In The Public Interest
Summer  1998
Emily Decker   Library 2119    #6637
Rita Pougiales   Lab II  3268    #6381

Weekly Schedule

Library 2219  Seminar
Library 2219 Writing Group:
Bridging Public and Private
Library 2219  Workshops
Library 2219   Seminar
Poetry Cafe

 Community and the Politics of Place,  Daniel Kemmis
 Poetic Justice,  Martha Nussbaum
 Mama Day,  Gloria Naylor
 Eichmann in Jerusalem: A Report on the Banality of Evil, Hannah Arendt.

     What does it mean to lead a “good” life? Martha Nussbaum, a contemporary American philosopher, argues that a “good” life  is one where we deliberately make decisions and choices fully aware of competing goods and contradictions in our lives.  Such decisions, she argues, reflect the deep contradictions in our lives between public  and private interests - for example, between career and family life, between institutional practices (in education, health care, etc.) and our own sense of well being, or  between material and spiritual goods.
      In order to answer the question “What does it mean to lead a ‘good’ life?,” we will  investigate the nature and consequences of the separation of private and public interests for us individually and as a society. We will explore the possibilities of diminishing the contradictions by making what have become very private issues into public ones. We will look seriously at what it is in our lives today that is of “public interest.” Together we will inquire into whether we can reinvigorate and remake a “good” public life, one shaped by the close and intimate issues in our lives.
     This is a program for people who want to think seriously about the question “What does it mean to lead a good life?” in both personal and public terms. This program is particularly well suited for people who have an interest in the institutional practices in education, social work and other professional areas (i.e. law, medicine, counseling).  In addition to exploring the personal dimensions of the question, we will explore the implications for institutional practices and policy. For example, what difference would it make to a teacher if she used her response to the question of a “good life” as a basis to rethink her teaching? Or if citizens took seriously their response to the question about a “good life” what difference might that make in subsequent public debates?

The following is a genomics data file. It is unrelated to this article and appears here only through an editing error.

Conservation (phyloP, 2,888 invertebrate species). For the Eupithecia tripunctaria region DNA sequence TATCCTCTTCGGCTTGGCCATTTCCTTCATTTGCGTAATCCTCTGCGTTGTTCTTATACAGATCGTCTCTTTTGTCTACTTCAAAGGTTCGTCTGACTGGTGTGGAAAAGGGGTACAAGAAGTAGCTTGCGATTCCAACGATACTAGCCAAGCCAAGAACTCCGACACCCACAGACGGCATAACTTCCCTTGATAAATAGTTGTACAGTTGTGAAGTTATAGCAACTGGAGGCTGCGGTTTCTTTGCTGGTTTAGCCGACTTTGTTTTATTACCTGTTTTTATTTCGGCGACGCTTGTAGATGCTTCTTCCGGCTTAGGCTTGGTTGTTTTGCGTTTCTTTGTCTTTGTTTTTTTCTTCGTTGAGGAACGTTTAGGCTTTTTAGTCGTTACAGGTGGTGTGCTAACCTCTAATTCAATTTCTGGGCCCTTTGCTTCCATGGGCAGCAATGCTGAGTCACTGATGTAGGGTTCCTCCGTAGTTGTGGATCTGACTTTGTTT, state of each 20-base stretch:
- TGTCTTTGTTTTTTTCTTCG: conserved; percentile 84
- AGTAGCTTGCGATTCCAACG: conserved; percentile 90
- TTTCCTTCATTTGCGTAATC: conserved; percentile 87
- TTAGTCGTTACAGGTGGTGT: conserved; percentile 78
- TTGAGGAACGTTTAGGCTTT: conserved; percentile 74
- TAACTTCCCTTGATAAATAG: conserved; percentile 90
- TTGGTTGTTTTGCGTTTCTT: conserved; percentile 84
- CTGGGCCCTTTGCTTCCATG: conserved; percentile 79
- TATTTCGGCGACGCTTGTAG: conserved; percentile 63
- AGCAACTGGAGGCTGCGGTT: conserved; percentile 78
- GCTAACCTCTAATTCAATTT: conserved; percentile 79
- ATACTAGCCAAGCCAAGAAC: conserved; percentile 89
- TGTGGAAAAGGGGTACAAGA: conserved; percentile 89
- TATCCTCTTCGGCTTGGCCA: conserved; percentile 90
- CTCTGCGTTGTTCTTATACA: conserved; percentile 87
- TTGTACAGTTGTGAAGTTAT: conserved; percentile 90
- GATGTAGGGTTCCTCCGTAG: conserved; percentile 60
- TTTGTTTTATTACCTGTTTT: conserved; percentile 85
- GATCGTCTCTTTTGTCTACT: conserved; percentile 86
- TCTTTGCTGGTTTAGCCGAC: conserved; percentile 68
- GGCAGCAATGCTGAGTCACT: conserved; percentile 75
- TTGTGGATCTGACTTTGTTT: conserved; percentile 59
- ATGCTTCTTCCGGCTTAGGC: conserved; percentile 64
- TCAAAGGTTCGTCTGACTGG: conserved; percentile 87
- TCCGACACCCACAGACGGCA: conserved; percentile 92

Along with the common readings, each student will read additional material relevant to a topic of their choice. Students will participate in a weekly writing group as a way to explore bridges between personal and public practices and values. The in-program writing will be directed toward completing a series of short essays or stories.
     In addition to enrolling in this program, students may also choose to arrange an additional 8-credit internship or individual contract.

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Madeby: D. Webber
Last modified: 6/24/98